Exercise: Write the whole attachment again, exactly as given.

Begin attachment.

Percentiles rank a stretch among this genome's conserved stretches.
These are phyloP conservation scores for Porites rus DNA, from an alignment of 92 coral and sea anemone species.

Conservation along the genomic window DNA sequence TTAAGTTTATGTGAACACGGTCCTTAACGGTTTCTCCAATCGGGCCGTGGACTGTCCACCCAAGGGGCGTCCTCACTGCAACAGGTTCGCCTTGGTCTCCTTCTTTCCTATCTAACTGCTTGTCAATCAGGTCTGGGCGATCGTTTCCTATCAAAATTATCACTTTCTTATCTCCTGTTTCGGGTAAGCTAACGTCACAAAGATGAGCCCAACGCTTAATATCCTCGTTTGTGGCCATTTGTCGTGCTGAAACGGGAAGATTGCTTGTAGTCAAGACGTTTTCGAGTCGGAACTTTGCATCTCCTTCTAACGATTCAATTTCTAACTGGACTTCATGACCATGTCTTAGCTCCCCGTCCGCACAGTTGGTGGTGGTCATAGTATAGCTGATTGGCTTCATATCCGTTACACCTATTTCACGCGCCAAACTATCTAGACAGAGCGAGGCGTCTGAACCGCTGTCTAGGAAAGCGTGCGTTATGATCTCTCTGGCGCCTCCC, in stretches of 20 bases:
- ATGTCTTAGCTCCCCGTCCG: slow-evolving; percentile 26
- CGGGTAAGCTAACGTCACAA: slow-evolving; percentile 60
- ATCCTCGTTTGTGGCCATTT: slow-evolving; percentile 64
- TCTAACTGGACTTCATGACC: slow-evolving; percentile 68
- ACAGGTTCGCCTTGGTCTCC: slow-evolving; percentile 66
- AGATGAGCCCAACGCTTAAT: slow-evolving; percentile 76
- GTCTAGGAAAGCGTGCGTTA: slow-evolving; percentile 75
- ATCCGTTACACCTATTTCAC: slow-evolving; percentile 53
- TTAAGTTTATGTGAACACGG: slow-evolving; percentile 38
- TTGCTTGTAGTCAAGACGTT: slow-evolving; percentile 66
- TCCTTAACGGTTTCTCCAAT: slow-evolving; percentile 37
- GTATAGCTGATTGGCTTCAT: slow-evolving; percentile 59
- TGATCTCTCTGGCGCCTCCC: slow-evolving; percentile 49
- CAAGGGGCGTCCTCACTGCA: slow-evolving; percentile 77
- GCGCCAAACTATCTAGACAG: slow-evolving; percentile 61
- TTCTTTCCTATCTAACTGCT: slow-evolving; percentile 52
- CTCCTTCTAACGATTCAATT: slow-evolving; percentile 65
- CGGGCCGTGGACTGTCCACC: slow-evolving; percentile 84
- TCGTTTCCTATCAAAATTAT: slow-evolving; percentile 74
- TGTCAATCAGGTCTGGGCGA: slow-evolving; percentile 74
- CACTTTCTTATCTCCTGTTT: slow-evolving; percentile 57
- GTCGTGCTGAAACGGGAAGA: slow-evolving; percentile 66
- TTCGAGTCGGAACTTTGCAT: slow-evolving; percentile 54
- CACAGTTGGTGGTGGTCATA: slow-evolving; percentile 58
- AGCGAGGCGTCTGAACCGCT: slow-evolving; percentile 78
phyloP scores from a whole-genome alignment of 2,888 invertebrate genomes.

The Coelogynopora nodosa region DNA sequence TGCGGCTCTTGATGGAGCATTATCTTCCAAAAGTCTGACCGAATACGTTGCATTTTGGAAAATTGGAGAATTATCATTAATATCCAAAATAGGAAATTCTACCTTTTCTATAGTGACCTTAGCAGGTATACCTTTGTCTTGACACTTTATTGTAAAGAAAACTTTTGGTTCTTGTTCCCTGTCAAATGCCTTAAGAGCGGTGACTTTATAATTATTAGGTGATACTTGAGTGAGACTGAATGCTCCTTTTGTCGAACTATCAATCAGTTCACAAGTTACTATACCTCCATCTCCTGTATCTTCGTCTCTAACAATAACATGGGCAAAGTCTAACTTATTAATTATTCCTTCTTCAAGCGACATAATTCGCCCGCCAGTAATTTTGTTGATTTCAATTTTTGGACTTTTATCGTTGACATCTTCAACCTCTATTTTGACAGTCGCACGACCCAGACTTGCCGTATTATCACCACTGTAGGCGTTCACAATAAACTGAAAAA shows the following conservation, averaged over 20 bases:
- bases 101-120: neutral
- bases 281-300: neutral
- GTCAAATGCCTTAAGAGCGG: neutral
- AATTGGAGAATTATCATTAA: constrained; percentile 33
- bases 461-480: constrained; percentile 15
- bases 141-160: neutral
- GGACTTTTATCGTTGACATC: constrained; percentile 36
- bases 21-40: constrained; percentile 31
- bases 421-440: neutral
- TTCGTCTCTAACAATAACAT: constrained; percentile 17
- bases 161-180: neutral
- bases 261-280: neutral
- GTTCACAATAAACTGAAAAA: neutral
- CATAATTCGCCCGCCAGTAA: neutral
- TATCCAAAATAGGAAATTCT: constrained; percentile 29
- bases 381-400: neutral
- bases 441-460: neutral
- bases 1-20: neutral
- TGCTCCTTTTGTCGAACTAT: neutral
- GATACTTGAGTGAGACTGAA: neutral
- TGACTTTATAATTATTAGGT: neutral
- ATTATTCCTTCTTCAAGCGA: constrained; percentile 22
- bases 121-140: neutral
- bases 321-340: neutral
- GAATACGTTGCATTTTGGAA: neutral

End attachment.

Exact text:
Percentiles rank a stretch among this genome's conserved stretches.
These are phyloP conservation scores for Porites rus DNA, from an alignment of 92 coral and sea anemone species.

Conservation along the genomic window DNA sequence TTAAGTTTATGTGAACACGGTCCTTAACGGTTTCTCCAATCGGGCCGTGGACTGTCCACCCAAGGGGCGTCCTCACTGCAACAGGTTCGCCTTGGTCTCCTTCTTTCCTATCTAACTGCTTGTCAATCAGGTCTGGGCGATCGTTTCCTATCAAAATTATCACTTTCTTATCTCCTGTTTCGGGTAAGCTAACGTCACAAAGATGAGCCCAACGCTTAATATCCTCGTTTGTGGCCATTTGTCGTGCTGAAACGGGAAGATTGCTTGTAGTCAAGACGTTTTCGAGTCGGAACTTTGCATCTCCTTCTAACGATTCAATTTCTAACTGGACTTCATGACCATGTCTTAGCTCCCCGTCCGCACAGTTGGTGGTGGTCATAGTATAGCTGATTGGCTTCATATCCGTTACACCTATTTCACGCGCCAAACTATCTAGACAGAGCGAGGCGTCTGAACCGCTGTCTAGGAAAGCGTGCGTTATGATCTCTCTGGCGCCTCCC, in stretches of 20 bases:
- ATGTCTTAGCTCCCCGTCCG: slow-evolving; percentile 26
- CGGGTAAGCTAACGTCACAA: slow-evolving; percentile 60
- ATCCTCGTTTGTGGCCATTT: slow-evolving; percentile 64
- TCTAACTGGACTTCATGACC: slow-evolving; percentile 68
- ACAGGTTCGCCTTGGTCTCC: slow-evolving; percentile 66
- AGATGAGCCCAACGCTTAAT: slow-evolving; percentile 76
- GTCTAGGAAAGCGTGCGTTA: slow-evolving; percentile 75
- ATCCGTTACACCTATTTCAC: slow-evolving; percentile 53
- TTAAGTTTATGTGAACACGG: slow-evolving; percentile 38
- TTGCTTGTAGTCAAGACGTT: slow-evolving; percentile 66
- TCCTTAACGGTTTCTCCAAT: slow-evolving; percentile 37
- GTATAGCTGATTGGCTTCAT: slow-evolving; percentile 59
- TGATCTCTCTGGCGCCTCCC: slow-evolving; percentile 49
- CAAGGGGCGTCCTCACTGCA: slow-evolving; percentile 77
- GCGCCAAACTATCTAGACAG: slow-evolving; percentile 61
- TTCTTTCCTATCTAACTGCT: slow-evolving; percentile 52
- CTCCTTCTAACGATTCAATT: slow-evolving; percentile 65
- CGGGCCGTGGACTGTCCACC: slow-evolving; percentile 84
- TCGTTTCCTATCAAAATTAT: slow-evolving; percentile 74
- TGTCAATCAGGTCTGGGCGA: slow-evolving; percentile 74
- CACTTTCTTATCTCCTGTTT: slow-evolving; percentile 57
- GTCGTGCTGAAACGGGAAGA: slow-evolving; percentile 66
- TTCGAGTCGGAACTTTGCAT: slow-evolving; percentile 54
- CACAGTTGGTGGTGGTCATA: slow-evolving; percentile 58
- AGCGAGGCGTCTGAACCGCT: slow-evolving; percentile 78
phyloP scores from a whole-genome alignment of 2,888 invertebrate genomes.

The Coelogynopora nodosa region DNA sequence TGCGGCTCTTGATGGAGCATTATCTTCCAAAAGTCTGACCGAATACGTTGCATTTTGGAAAATTGGAGAATTATCATTAATATCCAAAATAGGAAATTCTACCTTTTCTATAGTGACCTTAGCAGGTATACCTTTGTCTTGACACTTTATTGTAAAGAAAACTTTTGGTTCTTGTTCCCTGTCAAATGCCTTAAGAGCGGTGACTTTATAATTATTAGGTGATACTTGAGTGAGACTGAATGCTCCTTTTGTCGAACTATCAATCAGTTCACAAGTTACTATACCTCCATCTCCTGTATCTTCGTCTCTAACAATAACATGGGCAAAGTCTAACTTATTAATTATTCCTTCTTCAAGCGACATAATTCGCCCGCCAGTAATTTTGTTGATTTCAATTTTTGGACTTTTATCGTTGACATCTTCAACCTCTATTTTGACAGTCGCACGACCCAGACTTGCCGTATTATCACCACTGTAGGCGTTCACAATAAACTGAAAAA shows the following conservation, averaged over 20 bases:
- bases 101-120: neutral
- bases 281-300: neutral
- GTCAAATGCCTTAAGAGCGG: neutral
- AATTGGAGAATTATCATTAA: constrained; percentile 33
- bases 461-480: constrained; percentile 15
- bases 141-160: neutral
- GGACTTTTATCGTTGACATC: constrained; percentile 36
- bases 21-40: constrained; percentile 31
- bases 421-440: neutral
- TTCGTCTCTAACAATAACAT: constrained; percentile 17
- bases 161-180: neutral
- bases 261-280: neutral
- GTTCACAATAAACTGAAAAA: neutral
- CATAATTCGCCCGCCAGTAA: neutral
- TATCCAAAATAGGAAATTCT: constrained; percentile 29
- bases 381-400: neutral
- bases 441-460: neutral
- bases 1-20: neutral
- TGCTCCTTTTGTCGAACTAT: neutral
- GATACTTGAGTGAGACTGAA: neutral
- TGACTTTATAATTATTAGGT: neutral
- ATTATTCCTTCTTCAAGCGA: constrained; percentile 22
- bases 121-140: neutral
- bases 321-340: neutral
- GAATACGTTGCATTTTGGAA: neutral